During the summer of 1644, the Covenanters and Parliamentarians had been besieging York which was defended by the Marquess of Newcastle. Prince Rupert had gathered an army to relieve the city, gathering fresh recruits on the way. The convergence of these forces made the ensuing battle the largest of the Civil Wars.
On 1 July, Rupert had outmanoeuvred the Scots and Parliamentarians to relieve the city. The next day, he sought battle with them, even though he was outnumbered. He was dissuaded from attacking immediately, and during the day both sides gathered their full strength on Marston Moor, an expanse of moorland west of York. Towards evening, the Scots and Parliamentarians themselves launched a surprise attack. After a confused fight lasting two hours, Parliamentarian cavalry under Oliver Cromwell routed the Royalist cavalry from the field and annihilated the remaining Royalist infantry. (read more . . . )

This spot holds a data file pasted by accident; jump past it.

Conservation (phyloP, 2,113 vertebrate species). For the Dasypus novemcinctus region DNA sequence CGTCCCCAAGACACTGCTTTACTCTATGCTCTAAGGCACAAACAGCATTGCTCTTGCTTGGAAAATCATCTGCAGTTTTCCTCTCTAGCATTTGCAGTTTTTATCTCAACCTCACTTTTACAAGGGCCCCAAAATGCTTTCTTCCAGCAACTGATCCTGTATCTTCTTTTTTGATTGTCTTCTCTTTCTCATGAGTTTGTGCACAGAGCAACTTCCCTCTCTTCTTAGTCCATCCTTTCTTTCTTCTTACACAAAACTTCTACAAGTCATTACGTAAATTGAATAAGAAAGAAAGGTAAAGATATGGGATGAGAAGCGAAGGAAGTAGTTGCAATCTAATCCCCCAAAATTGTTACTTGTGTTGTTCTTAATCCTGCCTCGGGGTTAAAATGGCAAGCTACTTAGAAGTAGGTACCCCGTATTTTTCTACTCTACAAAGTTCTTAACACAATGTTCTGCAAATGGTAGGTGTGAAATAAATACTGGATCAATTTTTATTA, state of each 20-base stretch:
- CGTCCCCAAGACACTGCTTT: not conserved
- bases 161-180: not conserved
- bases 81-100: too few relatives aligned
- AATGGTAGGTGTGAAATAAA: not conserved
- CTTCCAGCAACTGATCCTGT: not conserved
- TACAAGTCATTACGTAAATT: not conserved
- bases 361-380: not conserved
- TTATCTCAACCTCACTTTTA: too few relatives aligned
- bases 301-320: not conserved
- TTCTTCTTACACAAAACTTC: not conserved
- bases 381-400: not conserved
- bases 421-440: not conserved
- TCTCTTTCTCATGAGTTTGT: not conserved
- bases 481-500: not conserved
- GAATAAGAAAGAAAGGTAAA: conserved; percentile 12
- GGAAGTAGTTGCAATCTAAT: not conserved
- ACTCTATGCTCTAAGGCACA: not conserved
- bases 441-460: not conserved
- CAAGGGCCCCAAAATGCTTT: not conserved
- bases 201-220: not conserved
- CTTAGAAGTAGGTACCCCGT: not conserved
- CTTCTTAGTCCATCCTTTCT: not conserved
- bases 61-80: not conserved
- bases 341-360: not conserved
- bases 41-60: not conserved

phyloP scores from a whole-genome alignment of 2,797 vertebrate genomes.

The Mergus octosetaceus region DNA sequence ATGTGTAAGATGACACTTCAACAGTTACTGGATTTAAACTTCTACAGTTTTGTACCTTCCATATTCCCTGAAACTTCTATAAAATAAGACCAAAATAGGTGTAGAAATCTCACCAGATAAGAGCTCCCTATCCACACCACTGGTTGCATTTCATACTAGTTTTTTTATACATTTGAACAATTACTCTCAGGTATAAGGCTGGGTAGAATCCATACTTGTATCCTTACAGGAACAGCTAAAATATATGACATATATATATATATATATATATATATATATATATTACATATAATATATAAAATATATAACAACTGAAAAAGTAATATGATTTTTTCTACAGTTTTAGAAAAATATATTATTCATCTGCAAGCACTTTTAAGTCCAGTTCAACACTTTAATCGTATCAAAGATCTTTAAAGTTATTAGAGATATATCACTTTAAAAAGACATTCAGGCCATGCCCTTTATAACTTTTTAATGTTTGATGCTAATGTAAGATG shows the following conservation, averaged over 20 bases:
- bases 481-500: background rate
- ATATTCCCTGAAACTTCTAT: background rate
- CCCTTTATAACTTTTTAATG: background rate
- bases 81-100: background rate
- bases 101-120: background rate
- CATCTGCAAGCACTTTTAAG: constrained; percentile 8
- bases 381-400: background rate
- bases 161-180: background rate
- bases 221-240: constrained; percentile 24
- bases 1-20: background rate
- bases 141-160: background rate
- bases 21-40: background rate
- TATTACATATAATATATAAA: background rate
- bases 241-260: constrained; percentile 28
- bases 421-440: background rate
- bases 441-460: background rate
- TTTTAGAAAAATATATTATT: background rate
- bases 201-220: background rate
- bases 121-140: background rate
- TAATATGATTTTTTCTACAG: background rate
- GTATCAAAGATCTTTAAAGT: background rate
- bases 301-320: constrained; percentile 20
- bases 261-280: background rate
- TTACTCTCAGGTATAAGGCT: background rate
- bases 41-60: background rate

Saint William of York, (d. 1154) also known as William FitzHerbert, William I FitzHerbert and William of Thwayt, was an Englishpriest and Archbishop of York. FitzHerbert is unusual in having been Archbishop of Yorktwice, both before and after his rival Henry Murdac. He was a relative of King Stephen of England, and the king helped secure FitzHerbert's election to York after a number of candidates had failed to secure papal confirmation. FitzHerbert faced opposition from the Cistercians who, after the election of the Cistercian Pope Eugenius III, managed to have the archbishop deposed in favor of the Cistercian Murdac. From 1147 until 1153, FitzHerbert worked to secure his restoration to York, which he finally achieved after the deaths of both Murdac and Eugenius. He did not retain the see long, as he died shortly after returning to York, allegedly having been poisoned. After his death miracles were reported at his tomb, and in 1227 he was declared a saint. (read more . . . )
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